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7 Research and Development of Fast Reactors

R&D of Fast Reactor Cycle Technology


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Fig.7-1 Overview of research and development of fast reactor cycle technology

In accordance with the 3rd Medium- and Long-term Goals established by government authorities in “the 4th Strategic Energy Plan”,in 2015 we started conducting R&D on the subjects of waste-volume reduction and toxicity decrease, accumulation of a plant technology by utilizing “MONJU”, and establishment of a fast-reactor-demonstration technology, with international cooperation.


Fast reactor cycle technology is essential for the establishment of a nuclear-fuel cycle appropriate to our nation’s energy security and efforts to combat global warming, and “the 4th Strategic Energy Plan”, which was approved by the Cabinet in April 2014, clearly stated that research and development (R&D) of this technology is a challenge that must be addressed. Based on the 3rd Medium- and Long-term Goals established in this plan, as of 2015, we are conducting R&D on waste volume-reduction and toxicity decrease, accumulation of a plant technology by utilizing “MONJU” prototype fast-breeder reactor, and establishment of a fast-reactor-demonstration technology with international cooperation (Fig.7-1).

“MONJU” is positioned to be an international research center for development of technologies such as those related to reducing the amount and toxicity level of radioactive waste; it will be focused on overcoming challenges such as responding to new regulatory requirements.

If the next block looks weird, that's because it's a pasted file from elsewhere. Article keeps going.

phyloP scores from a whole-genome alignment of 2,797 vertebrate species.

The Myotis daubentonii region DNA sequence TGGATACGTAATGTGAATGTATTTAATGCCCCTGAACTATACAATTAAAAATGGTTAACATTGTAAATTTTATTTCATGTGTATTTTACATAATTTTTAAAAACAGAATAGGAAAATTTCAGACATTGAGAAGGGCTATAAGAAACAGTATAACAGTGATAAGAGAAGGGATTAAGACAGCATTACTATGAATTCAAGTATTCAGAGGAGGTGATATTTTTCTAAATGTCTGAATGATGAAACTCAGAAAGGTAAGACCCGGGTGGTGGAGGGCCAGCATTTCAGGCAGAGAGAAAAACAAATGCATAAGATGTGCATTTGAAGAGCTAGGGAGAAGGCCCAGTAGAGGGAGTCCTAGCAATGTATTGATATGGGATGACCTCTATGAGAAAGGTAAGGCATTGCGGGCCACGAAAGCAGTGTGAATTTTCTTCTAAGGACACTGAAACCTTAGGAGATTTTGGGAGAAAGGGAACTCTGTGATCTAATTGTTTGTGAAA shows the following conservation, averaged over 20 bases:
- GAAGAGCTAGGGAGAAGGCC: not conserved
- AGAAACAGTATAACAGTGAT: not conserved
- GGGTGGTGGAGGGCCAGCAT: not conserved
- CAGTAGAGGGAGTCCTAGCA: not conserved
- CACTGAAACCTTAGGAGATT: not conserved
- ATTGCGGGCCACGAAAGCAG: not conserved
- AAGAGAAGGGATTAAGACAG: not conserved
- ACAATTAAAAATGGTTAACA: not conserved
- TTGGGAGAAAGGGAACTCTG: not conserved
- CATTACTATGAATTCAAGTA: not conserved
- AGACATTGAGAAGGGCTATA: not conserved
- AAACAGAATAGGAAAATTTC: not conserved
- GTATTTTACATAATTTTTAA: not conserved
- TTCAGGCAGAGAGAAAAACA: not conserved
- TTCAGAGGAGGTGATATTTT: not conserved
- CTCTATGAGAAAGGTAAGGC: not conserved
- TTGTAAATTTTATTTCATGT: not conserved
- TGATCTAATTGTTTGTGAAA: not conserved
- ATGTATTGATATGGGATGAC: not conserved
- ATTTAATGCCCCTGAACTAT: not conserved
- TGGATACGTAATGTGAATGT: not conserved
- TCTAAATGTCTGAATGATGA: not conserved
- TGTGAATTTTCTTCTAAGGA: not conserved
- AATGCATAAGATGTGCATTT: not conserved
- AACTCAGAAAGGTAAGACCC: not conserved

We are conducting the R&D necessary for the establishment of fast-reactor-demonstration technology using the results obtained by related studies on “MONJU”, as well as participation in the international project for the demonstration phase of the French Advanced Sodium Technological Reactor for Industrial Demonstration (ASTRID).

To reduce the volume and toxicity of radioactive waste, we promote the development of a separation-and-recovery technology for minor actinides (MA) and performance evaluation of MA-containing fuel while leveraging international networks; these are major technological developmental challenges for nuclear transmutation using fast reactors to reduce the amount of radioactive waste and the long-term remaining toxicity level.

In this chapter, we will introduce our R&D achievements toward strengthening the safety of fast reactors, reducing the volume of radioactive waste, and decreasing toxicity, as well as our progress on “MONJU”.

We are developing Safety Design Criteria and Safety Design Guidelines through international cooperation to establish international standards for next-generation sodium-cooled fast reactors (SFRs) (Topic 7-1).

We developed an MA-transmutation core for an SFR, wherein core safety and nuclear transmutation performance are enhanced simultaneously, and predicted a remarkable improvement in the MA transmutation amount-two times larger than that obtained in a conventional fast reactor (Topic 7-2).

We revealed by an experimental study that the installation of a duct in a fuel subassembly is effective in achieving a rapid discharge of molten fuel from the core, thereby eliminating the cause of rapid power increases in cases of core-disruptive accidents (Topic 7-3).

With respect to sodium-water-reaction phenomena that might occur when a heat-transfer tube fails in a steam generator, we elucidated the effects of factors influencing the corrosion behavior of heat-transfer tubes by means of experiments (Topic 7-4).

We also experimentally evaluated the relationship between oxygen potential and oxygen-to-metal ratio (O/M ratio), which significantly affected the sintering and irradiation behavior of oxide fuel, and estimated the effect of the minor actinide Am upon the oxygen potential (Topic 7-5).

Regarding the crush zones distributed in and around “MONJU”, we attempted to estimate the timing of the slip episodes using a fission-track dating method (Topic 7-6).



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